Delta is eliminating Medallion Qualifying Miles (MQMs) as one of the methods for elite qualification. This is frustrating for many members, since they’ve been earning the rollover miles with the expectation that they can keep applying them toward future status. Initially Delta stated that MQMs would be converted into MQDs at a paltry 20:1 ratio, but the airline is now adding more flexibility:
- Those who have MQM rollover balances of over 100,000 will be given the special offer to extend their 2024 status one year for each 100,000 rollover MQMs that they have
- Delta will also provide an option to convert MQM rollover balances into MQMDs at the more generous ratio of 10:1 (compared to 20:1)
- Delta will also provide an option to convert MQM rollover balances into redeemable SkyMiles at a 2:1 ratio
New Delta Medallion Choice Benefits
Delta will be debuting several new Choice Benefits options for Diamond and Platinum Medallion members for the 2025 Medallion year, including the following:
- An MQD accelerator for the next Medallion qualification year, equal to $2,000 for Diamond Medallion members and $1,000 for Platinum Medallion members
- Re-introducing the Delta Sky Club individual membership for Diamond Medallion members, in exchange for two Choice Benefit selections
- An increased amount of bonus miles — 35,000 for Diamond Medallion members and 30,000 for Platinum Medallion members
- An increased Delta travel voucher of $350 for Diamond Medallion members and $300 for Platinum Medallion members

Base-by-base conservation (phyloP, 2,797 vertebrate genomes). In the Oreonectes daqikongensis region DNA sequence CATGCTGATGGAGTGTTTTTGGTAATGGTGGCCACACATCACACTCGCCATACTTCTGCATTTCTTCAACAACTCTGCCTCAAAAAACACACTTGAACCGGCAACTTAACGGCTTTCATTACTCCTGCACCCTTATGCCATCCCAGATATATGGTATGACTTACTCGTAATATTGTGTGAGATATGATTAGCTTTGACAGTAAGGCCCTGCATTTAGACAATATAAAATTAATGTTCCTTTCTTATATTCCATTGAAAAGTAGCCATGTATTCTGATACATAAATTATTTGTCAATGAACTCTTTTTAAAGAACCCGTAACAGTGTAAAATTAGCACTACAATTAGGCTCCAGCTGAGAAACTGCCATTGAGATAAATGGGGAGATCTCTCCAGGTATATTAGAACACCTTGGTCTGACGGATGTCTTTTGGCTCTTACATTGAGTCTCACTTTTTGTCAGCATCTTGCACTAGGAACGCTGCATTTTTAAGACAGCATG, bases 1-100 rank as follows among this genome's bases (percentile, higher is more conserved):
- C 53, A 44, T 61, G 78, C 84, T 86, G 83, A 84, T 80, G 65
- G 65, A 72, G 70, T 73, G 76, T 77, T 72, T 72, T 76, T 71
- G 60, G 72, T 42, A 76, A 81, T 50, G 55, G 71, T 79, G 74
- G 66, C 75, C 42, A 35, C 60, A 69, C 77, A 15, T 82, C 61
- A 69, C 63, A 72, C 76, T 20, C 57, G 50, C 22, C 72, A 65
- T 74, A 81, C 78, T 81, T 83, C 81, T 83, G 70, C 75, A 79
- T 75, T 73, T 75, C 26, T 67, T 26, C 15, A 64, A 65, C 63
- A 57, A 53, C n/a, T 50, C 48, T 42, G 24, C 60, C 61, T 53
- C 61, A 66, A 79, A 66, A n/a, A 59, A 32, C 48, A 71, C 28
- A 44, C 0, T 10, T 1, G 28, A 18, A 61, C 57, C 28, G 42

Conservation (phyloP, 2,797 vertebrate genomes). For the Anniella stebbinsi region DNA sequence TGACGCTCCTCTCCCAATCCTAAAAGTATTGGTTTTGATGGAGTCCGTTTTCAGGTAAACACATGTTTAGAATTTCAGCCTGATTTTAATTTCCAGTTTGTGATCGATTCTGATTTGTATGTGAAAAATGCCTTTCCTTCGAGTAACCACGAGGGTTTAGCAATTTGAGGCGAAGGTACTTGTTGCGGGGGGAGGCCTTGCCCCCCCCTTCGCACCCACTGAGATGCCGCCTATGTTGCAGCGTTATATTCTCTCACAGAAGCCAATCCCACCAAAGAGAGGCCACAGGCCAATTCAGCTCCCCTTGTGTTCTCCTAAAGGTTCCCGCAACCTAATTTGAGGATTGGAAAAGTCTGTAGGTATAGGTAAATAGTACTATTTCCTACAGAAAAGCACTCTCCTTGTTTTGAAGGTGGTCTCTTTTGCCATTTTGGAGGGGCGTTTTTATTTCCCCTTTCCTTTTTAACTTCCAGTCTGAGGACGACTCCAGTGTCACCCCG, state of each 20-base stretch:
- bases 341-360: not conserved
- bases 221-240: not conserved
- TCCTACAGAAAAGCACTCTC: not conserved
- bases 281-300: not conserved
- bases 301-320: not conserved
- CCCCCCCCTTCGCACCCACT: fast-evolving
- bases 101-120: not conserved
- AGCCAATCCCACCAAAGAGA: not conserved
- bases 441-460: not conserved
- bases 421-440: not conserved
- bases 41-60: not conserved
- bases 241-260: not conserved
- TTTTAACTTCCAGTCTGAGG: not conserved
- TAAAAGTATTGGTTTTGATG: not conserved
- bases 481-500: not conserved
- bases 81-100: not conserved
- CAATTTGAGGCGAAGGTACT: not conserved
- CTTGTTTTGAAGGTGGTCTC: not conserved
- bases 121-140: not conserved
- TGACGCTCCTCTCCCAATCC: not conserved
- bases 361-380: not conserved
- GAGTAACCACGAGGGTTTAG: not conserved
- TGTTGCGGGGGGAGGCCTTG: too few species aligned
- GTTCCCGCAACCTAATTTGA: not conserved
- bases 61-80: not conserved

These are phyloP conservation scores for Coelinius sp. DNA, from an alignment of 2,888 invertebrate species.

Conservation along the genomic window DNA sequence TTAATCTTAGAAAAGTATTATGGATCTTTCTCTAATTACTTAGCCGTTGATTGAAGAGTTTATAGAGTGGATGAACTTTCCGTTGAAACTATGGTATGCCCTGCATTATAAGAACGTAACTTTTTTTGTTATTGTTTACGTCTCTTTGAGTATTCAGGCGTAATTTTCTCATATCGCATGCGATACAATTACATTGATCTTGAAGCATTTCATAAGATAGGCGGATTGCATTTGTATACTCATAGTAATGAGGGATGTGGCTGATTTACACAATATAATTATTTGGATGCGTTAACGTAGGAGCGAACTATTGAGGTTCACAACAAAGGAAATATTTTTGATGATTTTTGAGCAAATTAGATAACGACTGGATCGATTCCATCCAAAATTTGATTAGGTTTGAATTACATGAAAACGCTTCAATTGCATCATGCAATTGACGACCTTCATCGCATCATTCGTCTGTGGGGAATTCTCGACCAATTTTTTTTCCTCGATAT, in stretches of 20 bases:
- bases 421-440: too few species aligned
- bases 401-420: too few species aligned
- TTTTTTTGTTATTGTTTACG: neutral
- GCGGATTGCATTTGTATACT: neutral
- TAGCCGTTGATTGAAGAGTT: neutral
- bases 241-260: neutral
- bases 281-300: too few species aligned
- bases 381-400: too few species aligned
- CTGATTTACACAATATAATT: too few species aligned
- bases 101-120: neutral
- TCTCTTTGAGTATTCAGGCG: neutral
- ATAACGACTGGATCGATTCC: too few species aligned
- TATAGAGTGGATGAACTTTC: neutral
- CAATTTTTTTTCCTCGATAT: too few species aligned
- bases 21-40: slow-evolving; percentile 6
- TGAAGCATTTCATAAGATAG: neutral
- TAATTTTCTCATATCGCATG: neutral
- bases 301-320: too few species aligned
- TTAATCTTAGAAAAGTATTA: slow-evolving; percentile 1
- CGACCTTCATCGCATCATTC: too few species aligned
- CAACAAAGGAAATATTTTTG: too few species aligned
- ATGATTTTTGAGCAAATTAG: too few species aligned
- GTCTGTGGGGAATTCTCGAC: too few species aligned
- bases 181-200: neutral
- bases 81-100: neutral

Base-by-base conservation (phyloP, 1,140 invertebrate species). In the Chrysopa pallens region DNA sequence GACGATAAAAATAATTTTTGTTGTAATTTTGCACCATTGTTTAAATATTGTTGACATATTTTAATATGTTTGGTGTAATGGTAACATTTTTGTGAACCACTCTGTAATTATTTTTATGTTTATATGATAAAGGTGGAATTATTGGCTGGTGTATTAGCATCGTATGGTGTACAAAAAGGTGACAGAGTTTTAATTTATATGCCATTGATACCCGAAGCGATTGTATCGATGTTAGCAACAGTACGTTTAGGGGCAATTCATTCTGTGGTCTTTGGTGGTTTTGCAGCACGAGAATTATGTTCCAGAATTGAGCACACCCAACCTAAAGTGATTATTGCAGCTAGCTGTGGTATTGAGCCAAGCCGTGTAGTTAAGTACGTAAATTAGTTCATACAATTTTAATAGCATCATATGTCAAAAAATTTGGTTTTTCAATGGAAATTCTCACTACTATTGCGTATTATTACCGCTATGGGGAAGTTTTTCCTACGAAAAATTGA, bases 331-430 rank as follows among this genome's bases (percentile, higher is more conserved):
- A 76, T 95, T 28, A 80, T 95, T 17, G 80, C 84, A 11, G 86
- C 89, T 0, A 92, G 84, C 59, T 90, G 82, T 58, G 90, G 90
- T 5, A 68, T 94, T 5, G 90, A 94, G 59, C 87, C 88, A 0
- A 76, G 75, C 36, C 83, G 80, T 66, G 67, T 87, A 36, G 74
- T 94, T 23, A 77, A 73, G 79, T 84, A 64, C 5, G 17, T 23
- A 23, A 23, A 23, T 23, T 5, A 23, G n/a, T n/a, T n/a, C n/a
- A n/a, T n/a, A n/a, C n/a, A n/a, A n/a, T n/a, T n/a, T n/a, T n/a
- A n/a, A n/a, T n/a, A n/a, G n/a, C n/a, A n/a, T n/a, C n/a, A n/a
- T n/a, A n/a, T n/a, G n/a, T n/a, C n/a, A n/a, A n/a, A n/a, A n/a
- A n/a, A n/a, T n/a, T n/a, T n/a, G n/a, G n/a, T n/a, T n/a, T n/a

- A new Wheels Up statement flight credit
My take on Delta backtracking on loyalty changes
Delta really did significantly and thoughtfully backtrack on its loyalty changes here, at least to some extent. A few thoughts:
- It’s rare for airlines to backtrack on loyalty changes, so I think this shows you the level of negative feedback that Delta was getting; I think Delta completely overplayed its hand here, and the airline now realizes that
- Even with these changes being scaled back, Delta is still making status much harder to earn than before, so don’t be fooled
- Bastian has been very clear that it’s not that the changes were wrong, but rather that Delta just ripped the band-aid off too quickly; so if you’re going to hop back on the hamster wheel, keep in mind that the original changes are exactly where Delta wants to be eventually headed
- The problem is that with these changes being scaled back, you can expect not much to actually change in terms of the problem that Delta has identified, with too much demand for premium products; I bet we’re still going to see lines out of Sky Clubs, so I think this accomplishes very little
- I hope that many people who were previously loyal to Delta stopped to think about their loyalty because of these changes; even if you can still earn status, is it really worth it?
I’ve written about how Delta overplays how premium of an airline it is, and how much it overstates its competitive advantage. Furthermore, what are the perks of being loyal to Delta, really? Delta sells a vast majority of its first class class seats, and the company can’t even make a good case for why you should be loyal to the airline.
Delta promised that it would revise its planned SkyMiles and Sky Club changes, and the airline has indeed done that. These changes soften the blow quite a bit, though I’d still encourage people to really think why they bother being loyal to Delta. Keep in mind that this “relief” is just temporary, and Delta still plans to eventually add additional restrictions.
If nothing else, this is a good reminder of how if the public expresses enough frustration with loyalty program changes, an airline will listen… sometimes.
What do you make of these changes to Delta’s changes? 😉